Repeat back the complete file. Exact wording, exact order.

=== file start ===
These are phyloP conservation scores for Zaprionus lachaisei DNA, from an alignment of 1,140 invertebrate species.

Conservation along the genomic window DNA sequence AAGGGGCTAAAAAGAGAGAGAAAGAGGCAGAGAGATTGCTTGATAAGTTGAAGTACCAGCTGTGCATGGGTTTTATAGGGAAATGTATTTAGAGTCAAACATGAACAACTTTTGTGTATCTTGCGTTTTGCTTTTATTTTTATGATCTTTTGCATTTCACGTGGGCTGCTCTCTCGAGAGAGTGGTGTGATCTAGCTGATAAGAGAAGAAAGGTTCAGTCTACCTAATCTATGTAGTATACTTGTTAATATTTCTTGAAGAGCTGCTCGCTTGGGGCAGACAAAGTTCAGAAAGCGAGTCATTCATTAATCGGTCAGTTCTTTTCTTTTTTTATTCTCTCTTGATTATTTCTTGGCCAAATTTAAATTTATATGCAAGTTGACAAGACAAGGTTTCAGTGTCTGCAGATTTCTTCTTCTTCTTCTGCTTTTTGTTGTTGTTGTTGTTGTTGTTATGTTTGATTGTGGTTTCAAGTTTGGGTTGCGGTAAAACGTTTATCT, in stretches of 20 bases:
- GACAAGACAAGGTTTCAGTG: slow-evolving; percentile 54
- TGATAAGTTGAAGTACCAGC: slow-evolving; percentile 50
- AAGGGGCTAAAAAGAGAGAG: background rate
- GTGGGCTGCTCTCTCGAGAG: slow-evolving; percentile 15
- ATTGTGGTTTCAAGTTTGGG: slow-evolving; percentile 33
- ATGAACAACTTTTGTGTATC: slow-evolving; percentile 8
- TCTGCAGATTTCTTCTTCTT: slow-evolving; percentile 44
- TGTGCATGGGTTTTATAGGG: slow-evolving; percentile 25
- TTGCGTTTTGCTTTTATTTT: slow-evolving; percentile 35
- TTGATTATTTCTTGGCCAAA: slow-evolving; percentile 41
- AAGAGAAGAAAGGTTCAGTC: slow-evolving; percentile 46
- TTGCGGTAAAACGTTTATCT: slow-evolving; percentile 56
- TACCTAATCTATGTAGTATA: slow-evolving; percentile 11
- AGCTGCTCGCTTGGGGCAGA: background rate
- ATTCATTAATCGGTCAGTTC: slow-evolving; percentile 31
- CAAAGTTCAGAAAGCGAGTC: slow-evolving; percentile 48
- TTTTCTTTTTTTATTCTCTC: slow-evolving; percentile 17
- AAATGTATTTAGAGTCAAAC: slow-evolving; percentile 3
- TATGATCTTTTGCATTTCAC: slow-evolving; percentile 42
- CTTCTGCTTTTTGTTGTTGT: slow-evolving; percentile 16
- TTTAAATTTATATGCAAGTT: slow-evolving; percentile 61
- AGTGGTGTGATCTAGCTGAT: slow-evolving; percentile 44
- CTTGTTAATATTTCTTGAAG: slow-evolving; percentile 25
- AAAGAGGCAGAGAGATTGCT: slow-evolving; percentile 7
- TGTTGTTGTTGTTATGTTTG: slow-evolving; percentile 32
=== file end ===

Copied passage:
These are phyloP conservation scores for Zaprionus lachaisei DNA, from an alignment of 1,140 invertebrate species.

Conservation along the genomic window DNA sequence AAGGGGCTAAAAAGAGAGAGAAAGAGGCAGAGAGATTGCTTGATAAGTTGAAGTACCAGCTGTGCATGGGTTTTATAGGGAAATGTATTTAGAGTCAAACATGAACAACTTTTGTGTATCTTGCGTTTTGCTTTTATTTTTATGATCTTTTGCATTTCACGTGGGCTGCTCTCTCGAGAGAGTGGTGTGATCTAGCTGATAAGAGAAGAAAGGTTCAGTCTACCTAATCTATGTAGTATACTTGTTAATATTTCTTGAAGAGCTGCTCGCTTGGGGCAGACAAAGTTCAGAAAGCGAGTCATTCATTAATCGGTCAGTTCTTTTCTTTTTTTATTCTCTCTTGATTATTTCTTGGCCAAATTTAAATTTATATGCAAGTTGACAAGACAAGGTTTCAGTGTCTGCAGATTTCTTCTTCTTCTTCTGCTTTTTGTTGTTGTTGTTGTTGTTGTTATGTTTGATTGTGGTTTCAAGTTTGGGTTGCGGTAAAACGTTTATCT, in stretches of 20 bases:
- GACAAGACAAGGTTTCAGTG: slow-evolving; percentile 54
- TGATAAGTTGAAGTACCAGC: slow-evolving; percentile 50
- AAGGGGCTAAAAAGAGAGAG: background rate
- GTGGGCTGCTCTCTCGAGAG: slow-evolving; percentile 15
- ATTGTGGTTTCAAGTTTGGG: slow-evolving; percentile 33
- ATGAACAACTTTTGTGTATC: slow-evolving; percentile 8
- TCTGCAGATTTCTTCTTCTT: slow-evolving; percentile 44
- TGTGCATGGGTTTTATAGGG: slow-evolving; percentile 25
- TTGCGTTTTGCTTTTATTTT: slow-evolving; percentile 35
- TTGATTATTTCTTGGCCAAA: slow-evolving; percentile 41
- AAGAGAAGAAAGGTTCAGTC: slow-evolving; percentile 46
- TTGCGGTAAAACGTTTATCT: slow-evolving; percentile 56
- TACCTAATCTATGTAGTATA: slow-evolving; percentile 11
- AGCTGCTCGCTTGGGGCAGA: background rate
- ATTCATTAATCGGTCAGTTC: slow-evolving; percentile 31
- CAAAGTTCAGAAAGCGAGTC: slow-evolving; percentile 48
- TTTTCTTTTTTTATTCTCTC: slow-evolving; percentile 17
- AAATGTATTTAGAGTCAAAC: slow-evolving; percentile 3
- TATGATCTTTTGCATTTCAC: slow-evolving; percentile 42
- CTTCTGCTTTTTGTTGTTGT: slow-evolving; percentile 16
- TTTAAATTTATATGCAAGTT: slow-evolving; percentile 61
- AGTGGTGTGATCTAGCTGAT: slow-evolving; percentile 44
- CTTGTTAATATTTCTTGAAG: slow-evolving; percentile 25
- AAAGAGGCAGAGAGATTGCT: slow-evolving; percentile 7
- TGTTGTTGTTGTTATGTTTG: slow-evolving; percentile 32